People are becoming parents much later these days.
There are many factors that contribute, especially career and financial concerns, but having spoken to many of my clients that are considering children, they are rarely on the fence—they either wants kids NOW, or they push along the idea several years into the future.
I adopted my daughter, but even with the immense amount of thought, paperwork, and preparation my husband and I had to go through, I was still caught by surprise when the adoption agency called.
The truth is that no matter how on purpose or accidentally parenting happens upon us, nothing can prepare you for the challenges of becoming a mom and dad, but there are some fundamental questions we should all ask ourselves if we’re ready and capable to provide an amazing life to our future child. We owe it to them!
Financially? Can you financially afford to reasonably provide for a child right now? I say ‘reasonably’ because although your child doesn’t require a gold-plated crib, he or she will need the basics to get by.
Ask any current parent and they’ll tell you it only gets more expensive as they get older. If you can only afford to pay for generic baby food instead of the organic, unprocessed kind, I highly recommend waiting. You owe it to your child to provide the best basics, and nothing less.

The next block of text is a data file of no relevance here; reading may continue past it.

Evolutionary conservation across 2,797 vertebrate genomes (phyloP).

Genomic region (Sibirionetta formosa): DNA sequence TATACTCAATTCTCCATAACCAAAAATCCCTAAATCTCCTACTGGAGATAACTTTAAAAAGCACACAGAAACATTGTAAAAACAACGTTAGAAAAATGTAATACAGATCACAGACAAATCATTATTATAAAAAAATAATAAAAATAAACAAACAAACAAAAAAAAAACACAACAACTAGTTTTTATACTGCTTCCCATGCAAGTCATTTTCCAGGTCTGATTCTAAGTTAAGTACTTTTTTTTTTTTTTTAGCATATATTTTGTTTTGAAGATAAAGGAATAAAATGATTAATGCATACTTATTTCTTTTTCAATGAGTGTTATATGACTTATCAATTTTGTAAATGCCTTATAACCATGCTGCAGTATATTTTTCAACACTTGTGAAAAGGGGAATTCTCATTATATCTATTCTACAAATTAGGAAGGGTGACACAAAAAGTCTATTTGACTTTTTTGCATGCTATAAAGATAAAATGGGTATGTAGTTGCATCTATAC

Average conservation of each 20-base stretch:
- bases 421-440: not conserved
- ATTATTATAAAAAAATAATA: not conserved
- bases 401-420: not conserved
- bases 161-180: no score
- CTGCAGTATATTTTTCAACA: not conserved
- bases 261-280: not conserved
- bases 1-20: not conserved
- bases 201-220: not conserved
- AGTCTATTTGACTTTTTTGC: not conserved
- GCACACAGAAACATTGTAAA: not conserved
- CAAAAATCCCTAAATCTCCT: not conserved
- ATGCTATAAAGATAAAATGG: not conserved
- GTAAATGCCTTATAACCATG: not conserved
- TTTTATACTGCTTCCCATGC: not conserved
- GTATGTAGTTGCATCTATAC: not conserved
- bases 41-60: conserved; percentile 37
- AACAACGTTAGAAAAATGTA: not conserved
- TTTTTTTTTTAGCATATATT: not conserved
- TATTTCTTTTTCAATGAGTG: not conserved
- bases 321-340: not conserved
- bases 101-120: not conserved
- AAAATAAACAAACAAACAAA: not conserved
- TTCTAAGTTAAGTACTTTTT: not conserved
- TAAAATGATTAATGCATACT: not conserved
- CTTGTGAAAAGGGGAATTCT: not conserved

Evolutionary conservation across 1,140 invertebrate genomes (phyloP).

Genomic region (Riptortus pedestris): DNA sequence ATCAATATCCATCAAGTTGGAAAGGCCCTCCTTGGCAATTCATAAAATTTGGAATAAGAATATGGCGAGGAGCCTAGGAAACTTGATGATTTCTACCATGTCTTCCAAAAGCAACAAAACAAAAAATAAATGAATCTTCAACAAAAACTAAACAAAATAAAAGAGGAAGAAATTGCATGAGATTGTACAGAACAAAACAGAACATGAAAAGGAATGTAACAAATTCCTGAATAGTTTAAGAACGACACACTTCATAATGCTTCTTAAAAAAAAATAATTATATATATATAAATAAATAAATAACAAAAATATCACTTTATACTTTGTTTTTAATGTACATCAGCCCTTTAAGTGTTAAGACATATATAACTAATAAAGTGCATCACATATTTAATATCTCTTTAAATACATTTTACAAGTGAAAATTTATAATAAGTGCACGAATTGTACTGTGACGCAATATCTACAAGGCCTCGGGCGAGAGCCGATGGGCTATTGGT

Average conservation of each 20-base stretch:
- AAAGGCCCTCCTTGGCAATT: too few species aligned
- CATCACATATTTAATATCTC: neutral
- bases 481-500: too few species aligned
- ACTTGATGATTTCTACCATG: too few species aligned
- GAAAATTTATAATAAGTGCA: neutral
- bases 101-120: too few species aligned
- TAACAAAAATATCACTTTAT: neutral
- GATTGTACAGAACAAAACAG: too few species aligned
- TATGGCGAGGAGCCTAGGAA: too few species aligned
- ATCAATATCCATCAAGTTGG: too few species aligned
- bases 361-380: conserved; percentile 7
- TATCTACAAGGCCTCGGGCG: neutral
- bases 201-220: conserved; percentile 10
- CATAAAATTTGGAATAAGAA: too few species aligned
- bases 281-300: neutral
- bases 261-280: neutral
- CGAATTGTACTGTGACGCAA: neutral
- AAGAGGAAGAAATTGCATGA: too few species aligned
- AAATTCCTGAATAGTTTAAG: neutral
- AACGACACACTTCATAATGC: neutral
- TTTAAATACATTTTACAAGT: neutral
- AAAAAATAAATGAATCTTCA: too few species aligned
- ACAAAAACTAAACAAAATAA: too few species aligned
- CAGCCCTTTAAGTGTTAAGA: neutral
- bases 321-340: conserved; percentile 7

Professionally? Can you professionally afford to provide for a child? How important is becoming a mom or dad compared to your (or your spouse’s) work aspirations? Because if you care a lot about your career and moving up fast in your field, a child will throw innumerable wrenches into those dreams.
It doesn’t mean it’s impossible, but why not achieve your career aspirations first in a faster span of time, then be able to enjoy and afford raising your child with the new financial freedom your career affords you?
Personally? Can you personally afford to provide for a child? Many of my clients feel like a child will force them into a more responsible mindset, somehow thinking that being responsible for another life will eradicate their bad habits, relationships, and even addictions. WRONG!
All of those habits remain—and add even more psychological stress to you, which, in turn, can transfer to your child by osmosis. You have an obligation to get your own life straight before you take care of another’s. Go to therapy. Get counseling. Discuss why you want to have a child. Make sure it’s for the right reasons. Is this baby for you, or are you for it?
Do you have a teammate? Remember, the saying ‘it takes a village’? It’s true! In addition to traditional marriages more and more children are born out of wedlock, or women are choosing to be single moms on purpose, opting for artificial insemination or adoption.
Whatever the unique circumstances of your parenting plan, you need a support structure of family and/or friends to shoulder some of the burden of parenting. This will lighten the load for you and give your child an early sense of community and family that’s vital to the child’s growth.
Remember that parenting is not a novelty, nor is it something you can do halfway. Most importantly, you obligate yourself to being of service to another person for at least the next eighteen years, so know that you have the capability, desire, resources, and wellspring of love to offer this human being the best life imaginable!